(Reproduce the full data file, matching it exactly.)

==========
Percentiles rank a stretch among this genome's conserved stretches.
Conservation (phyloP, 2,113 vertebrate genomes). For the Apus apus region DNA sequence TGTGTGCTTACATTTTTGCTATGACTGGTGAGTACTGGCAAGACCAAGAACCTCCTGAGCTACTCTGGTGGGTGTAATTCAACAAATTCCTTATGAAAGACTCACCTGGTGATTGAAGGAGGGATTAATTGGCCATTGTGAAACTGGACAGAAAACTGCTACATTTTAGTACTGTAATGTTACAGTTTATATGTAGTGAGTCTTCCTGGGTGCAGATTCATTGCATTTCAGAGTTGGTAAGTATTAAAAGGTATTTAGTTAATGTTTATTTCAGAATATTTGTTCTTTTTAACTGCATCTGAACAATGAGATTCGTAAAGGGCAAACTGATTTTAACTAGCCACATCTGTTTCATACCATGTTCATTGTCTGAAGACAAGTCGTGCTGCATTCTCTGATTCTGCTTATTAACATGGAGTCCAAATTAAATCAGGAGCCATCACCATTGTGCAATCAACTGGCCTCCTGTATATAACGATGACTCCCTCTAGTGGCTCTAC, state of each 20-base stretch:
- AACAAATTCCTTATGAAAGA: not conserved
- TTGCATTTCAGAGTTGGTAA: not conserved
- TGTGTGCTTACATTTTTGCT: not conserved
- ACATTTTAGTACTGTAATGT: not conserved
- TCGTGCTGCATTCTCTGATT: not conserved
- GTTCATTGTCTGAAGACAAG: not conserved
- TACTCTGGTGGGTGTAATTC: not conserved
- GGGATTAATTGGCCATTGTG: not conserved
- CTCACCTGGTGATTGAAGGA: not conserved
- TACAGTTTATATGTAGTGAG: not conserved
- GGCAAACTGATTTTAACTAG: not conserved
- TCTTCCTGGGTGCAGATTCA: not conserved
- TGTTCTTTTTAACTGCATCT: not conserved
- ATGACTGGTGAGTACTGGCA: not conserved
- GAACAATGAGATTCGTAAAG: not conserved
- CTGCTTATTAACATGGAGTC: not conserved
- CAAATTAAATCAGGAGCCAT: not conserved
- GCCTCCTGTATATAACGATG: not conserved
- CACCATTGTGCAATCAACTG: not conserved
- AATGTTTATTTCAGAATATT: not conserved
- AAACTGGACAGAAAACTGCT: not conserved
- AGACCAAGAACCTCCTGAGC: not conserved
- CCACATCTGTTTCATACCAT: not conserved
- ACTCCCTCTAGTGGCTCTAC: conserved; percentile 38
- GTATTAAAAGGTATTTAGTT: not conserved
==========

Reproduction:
Percentiles rank a stretch among this genome's conserved stretches.
Conservation (phyloP, 2,113 vertebrate genomes). For the Apus apus region DNA sequence TGTGTGCTTACATTTTTGCTATGACTGGTGAGTACTGGCAAGACCAAGAACCTCCTGAGCTACTCTGGTGGGTGTAATTCAACAAATTCCTTATGAAAGACTCACCTGGTGATTGAAGGAGGGATTAATTGGCCATTGTGAAACTGGACAGAAAACTGCTACATTTTAGTACTGTAATGTTACAGTTTATATGTAGTGAGTCTTCCTGGGTGCAGATTCATTGCATTTCAGAGTTGGTAAGTATTAAAAGGTATTTAGTTAATGTTTATTTCAGAATATTTGTTCTTTTTAACTGCATCTGAACAATGAGATTCGTAAAGGGCAAACTGATTTTAACTAGCCACATCTGTTTCATACCATGTTCATTGTCTGAAGACAAGTCGTGCTGCATTCTCTGATTCTGCTTATTAACATGGAGTCCAAATTAAATCAGGAGCCATCACCATTGTGCAATCAACTGGCCTCCTGTATATAACGATGACTCCCTCTAGTGGCTCTAC, state of each 20-base stretch:
- AACAAATTCCTTATGAAAGA: not conserved
- TTGCATTTCAGAGTTGGTAA: not conserved
- TGTGTGCTTACATTTTTGCT: not conserved
- ACATTTTAGTACTGTAATGT: not conserved
- TCGTGCTGCATTCTCTGATT: not conserved
- GTTCATTGTCTGAAGACAAG: not conserved
- TACTCTGGTGGGTGTAATTC: not conserved
- GGGATTAATTGGCCATTGTG: not conserved
- CTCACCTGGTGATTGAAGGA: not conserved
- TACAGTTTATATGTAGTGAG: not conserved
- GGCAAACTGATTTTAACTAG: not conserved
- TCTTCCTGGGTGCAGATTCA: not conserved
- TGTTCTTTTTAACTGCATCT: not conserved
- ATGACTGGTGAGTACTGGCA: not conserved
- GAACAATGAGATTCGTAAAG: not conserved
- CTGCTTATTAACATGGAGTC: not conserved
- CAAATTAAATCAGGAGCCAT: not conserved
- GCCTCCTGTATATAACGATG: not conserved
- CACCATTGTGCAATCAACTG: not conserved
- AATGTTTATTTCAGAATATT: not conserved
- AAACTGGACAGAAAACTGCT: not conserved
- AGACCAAGAACCTCCTGAGC: not conserved
- CCACATCTGTTTCATACCAT: not conserved
- ACTCCCTCTAGTGGCTCTAC: conserved; percentile 38
- GTATTAAAAGGTATTTAGTT: not conserved